What are we talking about? Who’s ‘we’ anyway?

However, as it is in the nature of Middle England to control, to conquer, to absorb and to grow, the conquered territories become part of it: Middle England itself is the engine of it’s own transformation. Its natural (naturalised) population includes diverse groups of people who find their own compass needles wavering, stubbornly and unexpectedly, hinting at another North. They have another centre, and the certainty of it’s parallel authority, at the same time as they exist as a product of Middle England. They exemplify - they embody - the concept of double consciousness, that state of being an insider and an outsider at the same time. There is no question of their right to be here - they are part of the process through which Middle England becomes itself. If Middle England wants to understand its global, relational, present self, rooted in the consequences of history, then it must understand how these people, these diverse groups, are part of itself.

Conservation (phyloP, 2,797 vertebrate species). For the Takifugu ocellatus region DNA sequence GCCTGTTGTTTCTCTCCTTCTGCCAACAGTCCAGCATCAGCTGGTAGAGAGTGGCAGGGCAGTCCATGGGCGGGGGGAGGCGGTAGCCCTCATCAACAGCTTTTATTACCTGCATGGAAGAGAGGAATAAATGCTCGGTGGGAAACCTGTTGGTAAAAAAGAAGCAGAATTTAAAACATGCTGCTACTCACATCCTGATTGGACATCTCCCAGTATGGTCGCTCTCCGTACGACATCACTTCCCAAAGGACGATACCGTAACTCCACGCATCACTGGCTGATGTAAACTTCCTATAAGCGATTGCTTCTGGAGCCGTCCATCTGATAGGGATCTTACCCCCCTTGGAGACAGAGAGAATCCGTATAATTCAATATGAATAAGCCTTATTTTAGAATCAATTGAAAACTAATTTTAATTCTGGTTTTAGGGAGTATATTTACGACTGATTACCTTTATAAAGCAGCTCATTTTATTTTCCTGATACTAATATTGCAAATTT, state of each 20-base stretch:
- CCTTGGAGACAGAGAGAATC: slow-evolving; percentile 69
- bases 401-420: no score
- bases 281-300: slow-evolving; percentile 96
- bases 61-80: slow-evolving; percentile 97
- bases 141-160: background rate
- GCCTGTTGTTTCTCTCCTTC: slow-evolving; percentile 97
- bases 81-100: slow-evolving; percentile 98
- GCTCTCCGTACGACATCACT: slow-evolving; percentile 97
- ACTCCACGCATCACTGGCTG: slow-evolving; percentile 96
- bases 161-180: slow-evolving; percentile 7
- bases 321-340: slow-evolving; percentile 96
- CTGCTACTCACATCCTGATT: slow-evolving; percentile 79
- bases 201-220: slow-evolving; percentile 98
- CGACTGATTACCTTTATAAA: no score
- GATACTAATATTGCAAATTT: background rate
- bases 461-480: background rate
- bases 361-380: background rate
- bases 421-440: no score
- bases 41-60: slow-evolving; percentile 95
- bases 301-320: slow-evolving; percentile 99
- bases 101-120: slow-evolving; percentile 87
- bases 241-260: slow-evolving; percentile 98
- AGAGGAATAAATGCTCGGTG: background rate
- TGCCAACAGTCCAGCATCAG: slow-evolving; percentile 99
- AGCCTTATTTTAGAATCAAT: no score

Cultural diversity
Phrases that describe the condition of living among, being influenced by, to a greater or lesser extent, all manner of cultural influences of different origin, slip in and out of favour, by a slow process of semantic and social change.

Current now, ‘cultural diversity’ is still an arguable term, as anyone who has tried to debate its meaning, or the pragmatic application of strategies informed by its supposed meaning, will know. Francois Matarasso has a productive definition; by productive I mean it could be fruitful in producing new ways of doing things. To him, at least as I understand it, cultural diversity is inherent to the city as a site of meeting and exchange, and through the city, to the wider nation at large.

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